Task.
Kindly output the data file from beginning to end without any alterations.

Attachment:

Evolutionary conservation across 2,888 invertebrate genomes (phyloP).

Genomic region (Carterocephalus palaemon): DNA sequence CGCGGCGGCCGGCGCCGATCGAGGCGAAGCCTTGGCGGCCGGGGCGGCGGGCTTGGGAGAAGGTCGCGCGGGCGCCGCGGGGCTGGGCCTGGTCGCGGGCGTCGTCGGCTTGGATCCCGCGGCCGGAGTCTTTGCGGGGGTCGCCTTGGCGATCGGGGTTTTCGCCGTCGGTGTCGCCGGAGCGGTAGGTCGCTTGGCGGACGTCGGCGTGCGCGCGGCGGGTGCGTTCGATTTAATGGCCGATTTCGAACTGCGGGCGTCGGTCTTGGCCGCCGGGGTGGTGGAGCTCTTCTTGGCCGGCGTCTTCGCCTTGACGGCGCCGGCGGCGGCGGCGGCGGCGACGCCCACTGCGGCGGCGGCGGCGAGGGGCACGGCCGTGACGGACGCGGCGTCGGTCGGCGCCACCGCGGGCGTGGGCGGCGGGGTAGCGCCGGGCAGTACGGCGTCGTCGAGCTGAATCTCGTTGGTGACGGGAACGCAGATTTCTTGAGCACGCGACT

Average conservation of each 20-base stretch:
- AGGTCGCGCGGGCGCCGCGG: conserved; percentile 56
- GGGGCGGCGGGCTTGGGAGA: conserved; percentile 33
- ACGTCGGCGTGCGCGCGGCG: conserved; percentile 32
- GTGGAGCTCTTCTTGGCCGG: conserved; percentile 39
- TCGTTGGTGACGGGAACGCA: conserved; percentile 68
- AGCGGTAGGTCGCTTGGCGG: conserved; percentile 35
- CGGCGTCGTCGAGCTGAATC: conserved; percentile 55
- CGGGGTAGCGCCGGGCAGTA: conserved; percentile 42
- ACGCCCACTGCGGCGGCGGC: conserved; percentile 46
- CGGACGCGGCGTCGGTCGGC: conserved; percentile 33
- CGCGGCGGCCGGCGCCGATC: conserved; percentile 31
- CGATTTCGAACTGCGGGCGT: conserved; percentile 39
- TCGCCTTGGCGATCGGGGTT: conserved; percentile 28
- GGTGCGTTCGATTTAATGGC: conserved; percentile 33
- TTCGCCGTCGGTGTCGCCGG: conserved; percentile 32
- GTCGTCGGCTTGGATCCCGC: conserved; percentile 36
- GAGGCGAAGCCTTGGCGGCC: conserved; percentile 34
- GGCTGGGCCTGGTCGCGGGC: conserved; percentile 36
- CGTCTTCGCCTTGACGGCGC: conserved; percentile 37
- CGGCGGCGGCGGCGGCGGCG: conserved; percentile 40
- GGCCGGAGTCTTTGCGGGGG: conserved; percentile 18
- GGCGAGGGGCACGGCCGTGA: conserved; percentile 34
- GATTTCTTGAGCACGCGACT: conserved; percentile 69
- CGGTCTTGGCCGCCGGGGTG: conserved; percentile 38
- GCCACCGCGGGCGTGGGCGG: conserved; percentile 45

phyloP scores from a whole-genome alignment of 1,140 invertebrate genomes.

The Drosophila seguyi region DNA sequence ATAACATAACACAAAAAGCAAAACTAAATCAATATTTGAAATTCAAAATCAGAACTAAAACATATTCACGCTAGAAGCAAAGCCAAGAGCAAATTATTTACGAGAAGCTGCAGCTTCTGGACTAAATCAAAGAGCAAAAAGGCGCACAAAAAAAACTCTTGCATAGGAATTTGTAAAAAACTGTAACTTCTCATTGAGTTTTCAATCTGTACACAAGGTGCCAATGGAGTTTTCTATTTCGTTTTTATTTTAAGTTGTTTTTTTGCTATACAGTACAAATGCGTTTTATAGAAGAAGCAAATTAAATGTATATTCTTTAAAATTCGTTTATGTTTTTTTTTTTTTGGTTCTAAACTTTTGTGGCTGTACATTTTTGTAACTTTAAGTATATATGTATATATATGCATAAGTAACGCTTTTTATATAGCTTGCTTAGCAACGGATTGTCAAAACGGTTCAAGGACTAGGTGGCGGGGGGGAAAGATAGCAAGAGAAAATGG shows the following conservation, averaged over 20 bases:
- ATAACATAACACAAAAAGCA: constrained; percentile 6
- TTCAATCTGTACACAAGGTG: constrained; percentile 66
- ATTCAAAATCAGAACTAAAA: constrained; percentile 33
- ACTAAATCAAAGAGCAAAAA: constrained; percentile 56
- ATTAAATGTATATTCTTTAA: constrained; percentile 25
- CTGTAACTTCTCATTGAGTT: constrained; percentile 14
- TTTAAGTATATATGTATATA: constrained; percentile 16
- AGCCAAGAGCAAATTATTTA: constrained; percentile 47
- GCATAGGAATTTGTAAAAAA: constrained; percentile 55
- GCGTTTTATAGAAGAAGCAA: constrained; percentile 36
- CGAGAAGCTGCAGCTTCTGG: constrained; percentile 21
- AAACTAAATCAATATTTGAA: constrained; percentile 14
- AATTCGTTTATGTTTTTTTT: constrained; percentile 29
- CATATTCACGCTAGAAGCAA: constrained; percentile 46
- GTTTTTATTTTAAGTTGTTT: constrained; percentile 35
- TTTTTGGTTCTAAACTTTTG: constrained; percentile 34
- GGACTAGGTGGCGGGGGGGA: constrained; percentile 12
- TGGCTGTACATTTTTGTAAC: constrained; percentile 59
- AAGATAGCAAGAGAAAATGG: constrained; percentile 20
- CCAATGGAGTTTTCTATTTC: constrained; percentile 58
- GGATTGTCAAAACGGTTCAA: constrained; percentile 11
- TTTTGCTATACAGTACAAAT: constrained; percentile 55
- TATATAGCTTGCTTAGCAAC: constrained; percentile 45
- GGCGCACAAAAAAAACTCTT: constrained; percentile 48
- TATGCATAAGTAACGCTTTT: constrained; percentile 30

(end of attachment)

Evolutionary conservation across 2,888 invertebrate genomes (phyloP).

Genomic region (Carterocephalus palaemon): DNA sequence CGCGGCGGCCGGCGCCGATCGAGGCGAAGCCTTGGCGGCCGGGGCGGCGGGCTTGGGAGAAGGTCGCGCGGGCGCCGCGGGGCTGGGCCTGGTCGCGGGCGTCGTCGGCTTGGATCCCGCGGCCGGAGTCTTTGCGGGGGTCGCCTTGGCGATCGGGGTTTTCGCCGTCGGTGTCGCCGGAGCGGTAGGTCGCTTGGCGGACGTCGGCGTGCGCGCGGCGGGTGCGTTCGATTTAATGGCCGATTTCGAACTGCGGGCGTCGGTCTTGGCCGCCGGGGTGGTGGAGCTCTTCTTGGCCGGCGTCTTCGCCTTGACGGCGCCGGCGGCGGCGGCGGCGGCGACGCCCACTGCGGCGGCGGCGGCGAGGGGCACGGCCGTGACGGACGCGGCGTCGGTCGGCGCCACCGCGGGCGTGGGCGGCGGGGTAGCGCCGGGCAGTACGGCGTCGTCGAGCTGAATCTCGTTGGTGACGGGAACGCAGATTTCTTGAGCACGCGACT

Average conservation of each 20-base stretch:
- AGGTCGCGCGGGCGCCGCGG: conserved; percentile 56
- GGGGCGGCGGGCTTGGGAGA: conserved; percentile 33
- ACGTCGGCGTGCGCGCGGCG: conserved; percentile 32
- GTGGAGCTCTTCTTGGCCGG: conserved; percentile 39
- TCGTTGGTGACGGGAACGCA: conserved; percentile 68
- AGCGGTAGGTCGCTTGGCGG: conserved; percentile 35
- CGGCGTCGTCGAGCTGAATC: conserved; percentile 55
- CGGGGTAGCGCCGGGCAGTA: conserved; percentile 42
- ACGCCCACTGCGGCGGCGGC: conserved; percentile 46
- CGGACGCGGCGTCGGTCGGC: conserved; percentile 33
- CGCGGCGGCCGGCGCCGATC: conserved; percentile 31
- CGATTTCGAACTGCGGGCGT: conserved; percentile 39
- TCGCCTTGGCGATCGGGGTT: conserved; percentile 28
- GGTGCGTTCGATTTAATGGC: conserved; percentile 33
- TTCGCCGTCGGTGTCGCCGG: conserved; percentile 32
- GTCGTCGGCTTGGATCCCGC: conserved; percentile 36
- GAGGCGAAGCCTTGGCGGCC: conserved; percentile 34
- GGCTGGGCCTGGTCGCGGGC: conserved; percentile 36
- CGTCTTCGCCTTGACGGCGC: conserved; percentile 37
- CGGCGGCGGCGGCGGCGGCG: conserved; percentile 40
- GGCCGGAGTCTTTGCGGGGG: conserved; percentile 18
- GGCGAGGGGCACGGCCGTGA: conserved; percentile 34
- GATTTCTTGAGCACGCGACT: conserved; percentile 69
- CGGTCTTGGCCGCCGGGGTG: conserved; percentile 38
- GCCACCGCGGGCGTGGGCGG: conserved; percentile 45

phyloP scores from a whole-genome alignment of 1,140 invertebrate genomes.

The Drosophila seguyi region DNA sequence ATAACATAACACAAAAAGCAAAACTAAATCAATATTTGAAATTCAAAATCAGAACTAAAACATATTCACGCTAGAAGCAAAGCCAAGAGCAAATTATTTACGAGAAGCTGCAGCTTCTGGACTAAATCAAAGAGCAAAAAGGCGCACAAAAAAAACTCTTGCATAGGAATTTGTAAAAAACTGTAACTTCTCATTGAGTTTTCAATCTGTACACAAGGTGCCAATGGAGTTTTCTATTTCGTTTTTATTTTAAGTTGTTTTTTTGCTATACAGTACAAATGCGTTTTATAGAAGAAGCAAATTAAATGTATATTCTTTAAAATTCGTTTATGTTTTTTTTTTTTTGGTTCTAAACTTTTGTGGCTGTACATTTTTGTAACTTTAAGTATATATGTATATATATGCATAAGTAACGCTTTTTATATAGCTTGCTTAGCAACGGATTGTCAAAACGGTTCAAGGACTAGGTGGCGGGGGGGAAAGATAGCAAGAGAAAATGG shows the following conservation, averaged over 20 bases:
- ATAACATAACACAAAAAGCA: constrained; percentile 6
- TTCAATCTGTACACAAGGTG: constrained; percentile 66
- ATTCAAAATCAGAACTAAAA: constrained; percentile 33
- ACTAAATCAAAGAGCAAAAA: constrained; percentile 56
- ATTAAATGTATATTCTTTAA: constrained; percentile 25
- CTGTAACTTCTCATTGAGTT: constrained; percentile 14
- TTTAAGTATATATGTATATA: constrained; percentile 16
- AGCCAAGAGCAAATTATTTA: constrained; percentile 47
- GCATAGGAATTTGTAAAAAA: constrained; percentile 55
- GCGTTTTATAGAAGAAGCAA: constrained; percentile 36
- CGAGAAGCTGCAGCTTCTGG: constrained; percentile 21
- AAACTAAATCAATATTTGAA: constrained; percentile 14
- AATTCGTTTATGTTTTTTTT: constrained; percentile 29
- CATATTCACGCTAGAAGCAA: constrained; percentile 46
- GTTTTTATTTTAAGTTGTTT: constrained; percentile 35
- TTTTTGGTTCTAAACTTTTG: constrained; percentile 34
- GGACTAGGTGGCGGGGGGGA: constrained; percentile 12
- TGGCTGTACATTTTTGTAAC: constrained; percentile 59
- AAGATAGCAAGAGAAAATGG: constrained; percentile 20
- CCAATGGAGTTTTCTATTTC: constrained; percentile 58
- GGATTGTCAAAACGGTTCAA: constrained; percentile 11
- TTTTGCTATACAGTACAAAT: constrained; percentile 55
- TATATAGCTTGCTTAGCAAC: constrained; percentile 45
- GGCGCACAAAAAAAACTCTT: constrained; percentile 48
- TATGCATAAGTAACGCTTTT: constrained; percentile 30